Friday, January 2, 2015

Some Playful Soul Shows up with a Bucketful of Piranhas

Thomas Pynchon writes like a great big dumb-ass, and I love it.  Often touted as a postmodern stylist and just as often derided as an emperor without clothes, he writes with a strange reptilian gusto that allows each novel to be totally hot and totally cold at the same time.  Every writerly move he makes seems arbitrary and yet preconceived, intelligentsia-stylized but also urgently infantile, smart but totally silly, funny-haha and not-so-funny-weird.  I've read every book he's published because I truly love the worlds he makes, and the distinct flirty mannerist folly all his books seem to go after.  He's not interested in "fiction" or "characterization" or "plot" or anything of that bull-shit.  He's looking for a way out while also reveling in the shimmery nonsense he churns out sentence after sentence.  His best book, the one I just reread in anticipation of the Paul Thomas Anderson movie based on it, is Inherent Vice.  It is his perfect dumb-ass masterpiece.
The story is like a Quinn Martin production, all private-investigatory flourishes parenthesized by pothead exhaustion and pornographic sex scenes and the sadness of the sixties hitting the seventies with a great big whimper.  Everything is hazy but the words he uses to describe the haziness are sharp as knives, a zoom-zoom vernacular from Laugh-In, Dark Shadows, and 1970 soap operas merged with a Saul-Bellow arrogance along with a sweet hint of forgiveness provided by a love of total losers.  Laugh-out-loud hilarious most of the way through, the whole book has an atmosphere of privacy being invaded by questions that can't be answered, a swirl of neon and ice cream and palm trees and concrete and acid and bullet-holes, like a James Rosenquist painting turned into a verbose puppet-show.  It ends so beautifully there's an ache but it also flails and fractures all the way through so that as you coax yourself toward that ending you give up trying to understand what's going on and enter into a Pynchonian coma, comfortably numb and also a little pissed off.  And yet still that ending has lyrical finality, a shut-lid on Pynchon's strange brew full of jokes and sinister tensions and silly little asides that never add up but then add up when you're not thinking about things adding up.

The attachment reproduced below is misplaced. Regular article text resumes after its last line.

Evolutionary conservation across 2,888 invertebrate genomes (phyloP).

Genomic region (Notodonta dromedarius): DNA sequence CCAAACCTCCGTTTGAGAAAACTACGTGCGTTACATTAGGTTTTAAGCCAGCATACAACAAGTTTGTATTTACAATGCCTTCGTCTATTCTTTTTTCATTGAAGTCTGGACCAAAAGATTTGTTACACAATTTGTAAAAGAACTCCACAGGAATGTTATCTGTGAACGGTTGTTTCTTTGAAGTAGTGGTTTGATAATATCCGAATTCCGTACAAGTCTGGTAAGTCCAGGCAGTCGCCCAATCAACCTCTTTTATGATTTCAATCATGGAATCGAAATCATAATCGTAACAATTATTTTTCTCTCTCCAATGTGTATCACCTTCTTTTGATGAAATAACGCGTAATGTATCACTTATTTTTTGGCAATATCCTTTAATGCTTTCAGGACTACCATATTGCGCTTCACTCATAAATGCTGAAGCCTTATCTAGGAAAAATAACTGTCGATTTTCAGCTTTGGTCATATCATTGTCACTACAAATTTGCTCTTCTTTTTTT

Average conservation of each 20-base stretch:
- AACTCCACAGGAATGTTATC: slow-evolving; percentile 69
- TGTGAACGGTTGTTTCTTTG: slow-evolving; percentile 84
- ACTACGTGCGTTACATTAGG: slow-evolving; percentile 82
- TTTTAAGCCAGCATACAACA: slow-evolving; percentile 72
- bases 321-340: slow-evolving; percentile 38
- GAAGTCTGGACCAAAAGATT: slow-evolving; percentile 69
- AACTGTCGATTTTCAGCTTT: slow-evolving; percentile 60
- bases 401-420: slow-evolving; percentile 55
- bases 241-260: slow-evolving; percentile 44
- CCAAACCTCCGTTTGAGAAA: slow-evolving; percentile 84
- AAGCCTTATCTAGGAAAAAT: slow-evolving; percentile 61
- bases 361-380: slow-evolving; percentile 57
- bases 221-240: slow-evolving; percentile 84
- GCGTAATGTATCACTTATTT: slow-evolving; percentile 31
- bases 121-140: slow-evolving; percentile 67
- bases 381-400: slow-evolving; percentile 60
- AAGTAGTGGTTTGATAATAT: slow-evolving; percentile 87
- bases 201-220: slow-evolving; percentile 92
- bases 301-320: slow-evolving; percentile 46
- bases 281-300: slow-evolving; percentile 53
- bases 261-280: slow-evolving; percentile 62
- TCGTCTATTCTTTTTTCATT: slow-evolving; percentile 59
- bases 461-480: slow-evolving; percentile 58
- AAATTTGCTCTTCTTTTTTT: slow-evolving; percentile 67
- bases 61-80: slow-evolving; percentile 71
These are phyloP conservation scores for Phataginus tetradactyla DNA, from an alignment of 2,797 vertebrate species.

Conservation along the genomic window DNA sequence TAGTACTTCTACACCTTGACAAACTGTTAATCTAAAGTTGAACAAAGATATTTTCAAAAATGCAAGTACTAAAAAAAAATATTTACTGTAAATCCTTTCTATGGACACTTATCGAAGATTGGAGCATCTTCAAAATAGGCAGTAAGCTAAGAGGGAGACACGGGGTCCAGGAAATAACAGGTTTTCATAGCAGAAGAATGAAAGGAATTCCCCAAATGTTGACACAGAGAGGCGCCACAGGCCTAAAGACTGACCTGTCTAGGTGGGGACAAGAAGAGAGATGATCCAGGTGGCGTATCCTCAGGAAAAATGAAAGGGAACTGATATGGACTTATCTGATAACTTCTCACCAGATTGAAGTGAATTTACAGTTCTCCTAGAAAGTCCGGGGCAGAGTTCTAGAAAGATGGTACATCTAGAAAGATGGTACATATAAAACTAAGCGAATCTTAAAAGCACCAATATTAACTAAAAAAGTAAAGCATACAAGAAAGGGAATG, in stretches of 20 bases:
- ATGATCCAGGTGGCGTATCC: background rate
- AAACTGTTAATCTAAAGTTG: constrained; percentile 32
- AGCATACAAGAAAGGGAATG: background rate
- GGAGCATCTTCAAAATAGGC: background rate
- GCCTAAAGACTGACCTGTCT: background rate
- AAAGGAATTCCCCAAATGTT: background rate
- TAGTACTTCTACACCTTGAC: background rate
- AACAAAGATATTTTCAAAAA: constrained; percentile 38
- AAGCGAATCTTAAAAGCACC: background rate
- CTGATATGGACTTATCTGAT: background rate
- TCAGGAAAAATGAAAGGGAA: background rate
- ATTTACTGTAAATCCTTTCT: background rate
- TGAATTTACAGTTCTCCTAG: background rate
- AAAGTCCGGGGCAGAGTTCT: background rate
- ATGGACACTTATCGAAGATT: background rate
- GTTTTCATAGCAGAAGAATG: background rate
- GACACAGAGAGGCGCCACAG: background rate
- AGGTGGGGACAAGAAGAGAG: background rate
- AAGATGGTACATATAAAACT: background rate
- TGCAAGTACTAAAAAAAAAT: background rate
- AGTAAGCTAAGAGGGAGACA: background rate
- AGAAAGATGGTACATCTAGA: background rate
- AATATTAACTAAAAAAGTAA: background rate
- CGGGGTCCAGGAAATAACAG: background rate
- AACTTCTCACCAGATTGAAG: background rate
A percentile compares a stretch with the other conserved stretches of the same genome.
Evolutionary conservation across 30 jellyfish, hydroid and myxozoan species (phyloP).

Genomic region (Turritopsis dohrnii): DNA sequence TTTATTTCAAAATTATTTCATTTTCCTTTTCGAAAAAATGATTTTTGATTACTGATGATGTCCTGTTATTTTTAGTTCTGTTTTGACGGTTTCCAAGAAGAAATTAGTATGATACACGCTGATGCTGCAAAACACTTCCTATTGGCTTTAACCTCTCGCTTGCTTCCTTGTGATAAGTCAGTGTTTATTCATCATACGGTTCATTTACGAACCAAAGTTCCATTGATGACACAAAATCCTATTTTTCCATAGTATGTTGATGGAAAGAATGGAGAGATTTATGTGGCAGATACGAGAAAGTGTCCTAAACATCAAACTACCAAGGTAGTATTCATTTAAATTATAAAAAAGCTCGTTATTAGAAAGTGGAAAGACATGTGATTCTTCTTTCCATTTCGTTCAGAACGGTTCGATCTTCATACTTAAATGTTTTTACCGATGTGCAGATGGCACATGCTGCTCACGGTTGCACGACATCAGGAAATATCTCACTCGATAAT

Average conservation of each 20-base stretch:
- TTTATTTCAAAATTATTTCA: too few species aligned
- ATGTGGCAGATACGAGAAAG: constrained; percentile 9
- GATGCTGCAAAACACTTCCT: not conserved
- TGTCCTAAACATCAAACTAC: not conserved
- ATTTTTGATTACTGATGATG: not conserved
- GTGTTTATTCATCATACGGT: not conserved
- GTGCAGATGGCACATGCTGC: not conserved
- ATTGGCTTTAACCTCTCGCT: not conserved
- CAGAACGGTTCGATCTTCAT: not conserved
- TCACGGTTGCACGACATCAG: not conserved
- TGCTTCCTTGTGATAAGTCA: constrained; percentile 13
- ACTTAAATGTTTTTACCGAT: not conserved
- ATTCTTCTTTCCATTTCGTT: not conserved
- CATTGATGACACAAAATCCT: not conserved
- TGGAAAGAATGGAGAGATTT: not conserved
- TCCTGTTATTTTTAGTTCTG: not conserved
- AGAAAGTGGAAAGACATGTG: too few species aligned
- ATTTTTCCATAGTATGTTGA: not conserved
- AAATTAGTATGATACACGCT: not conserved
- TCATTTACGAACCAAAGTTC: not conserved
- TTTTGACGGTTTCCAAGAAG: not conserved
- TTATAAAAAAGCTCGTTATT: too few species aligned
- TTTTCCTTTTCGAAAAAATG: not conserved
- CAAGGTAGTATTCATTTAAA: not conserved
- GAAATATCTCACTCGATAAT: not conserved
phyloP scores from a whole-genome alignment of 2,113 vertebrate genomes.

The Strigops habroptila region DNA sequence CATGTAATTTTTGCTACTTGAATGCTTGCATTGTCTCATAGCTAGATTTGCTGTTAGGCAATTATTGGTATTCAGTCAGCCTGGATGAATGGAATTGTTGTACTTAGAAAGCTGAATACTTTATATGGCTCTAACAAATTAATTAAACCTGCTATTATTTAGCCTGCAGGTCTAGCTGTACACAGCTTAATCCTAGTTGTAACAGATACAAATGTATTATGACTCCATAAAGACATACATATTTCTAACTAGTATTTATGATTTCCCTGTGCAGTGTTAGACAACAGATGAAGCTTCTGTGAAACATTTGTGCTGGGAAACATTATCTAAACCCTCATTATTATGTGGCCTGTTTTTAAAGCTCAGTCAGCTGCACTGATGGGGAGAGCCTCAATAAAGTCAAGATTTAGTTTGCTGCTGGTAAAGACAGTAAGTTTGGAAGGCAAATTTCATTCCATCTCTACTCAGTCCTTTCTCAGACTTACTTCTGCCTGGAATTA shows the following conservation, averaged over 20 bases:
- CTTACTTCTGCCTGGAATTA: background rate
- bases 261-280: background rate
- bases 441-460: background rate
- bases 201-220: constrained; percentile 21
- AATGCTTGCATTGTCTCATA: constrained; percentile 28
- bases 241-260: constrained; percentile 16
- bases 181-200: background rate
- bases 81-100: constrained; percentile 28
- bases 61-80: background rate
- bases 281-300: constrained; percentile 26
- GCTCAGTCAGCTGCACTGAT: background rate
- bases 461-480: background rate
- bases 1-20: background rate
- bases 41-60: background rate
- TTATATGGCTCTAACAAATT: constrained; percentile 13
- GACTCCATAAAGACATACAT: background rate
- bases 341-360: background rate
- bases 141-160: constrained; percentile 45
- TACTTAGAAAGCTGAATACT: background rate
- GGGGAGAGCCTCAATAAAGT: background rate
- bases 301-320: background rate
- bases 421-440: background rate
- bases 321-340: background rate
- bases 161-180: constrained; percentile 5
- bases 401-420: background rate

Here, close to the start of the book, he's describing Hollywood right after the Manson murders (which play an inherent role in Inherent Vice's overall schizoid thematic structure):
“Odd, yes, here in the capital of eternal youth, endless summer and all, that fear should be running the town again as in days of old, like the Hollywood blacklist you don't remember and the Watts rioting you do - it spreads, like blood in a swimming pool, till it occupies all the volume of the day. And then maybe some playful soul shows up with a bucketful of piranhas, dumps them in the pool, and right away they can taste the blood. They swim around looking for what's bleeding, but they don't find anything, all of them getting more and more crazy, till the craziness reaches a point. Which is when they begin to feed on each other.”    
Wow.  The metaphor bleeds, right?   But it's chaotic and vibrant enough to gain steam, until it's sort of a joke, sort of not.  
PT Anderson cast Joaquin Phoenix in the role of Doc Sportello, the private-dick at the center of the Vice tornado/revelry/big-sleep, and I think he'll work because he's got a long streak of dumb-assed-ness all his own to pull from.  (And that, fully formed and perfectly executed dumb-assed-ness, is truly Pynchon's major gift to readers, the nonsense of the gods, first truly and grandly conjured in his penultimate tome, Gravity's Rainbow, which is loftier and heavier than Inherent Vice, but does a lot of the same things, only with a lot more grimness and determination.  You might even code Inherent Vice as Gravity's Rainbow Lite.)  Phoenix's off-kilter countenance and need to be methody is perfect, because that's kind of a Pynchon gig as well:  the egotistical freak-out guest on a Letterman episode spliced with Johnny Cash on Benzedrine, down-home funk and spectacularly self-aggrandizing stunts, full-on American glory built for the ages.  Yup Phoenix will do. 
In conclusion, Inherent Vice is fucked-up, stupid and brilliant.  Thomas Pynchon is Evil Knieval.  Let's hope PT Anderson gets the joke.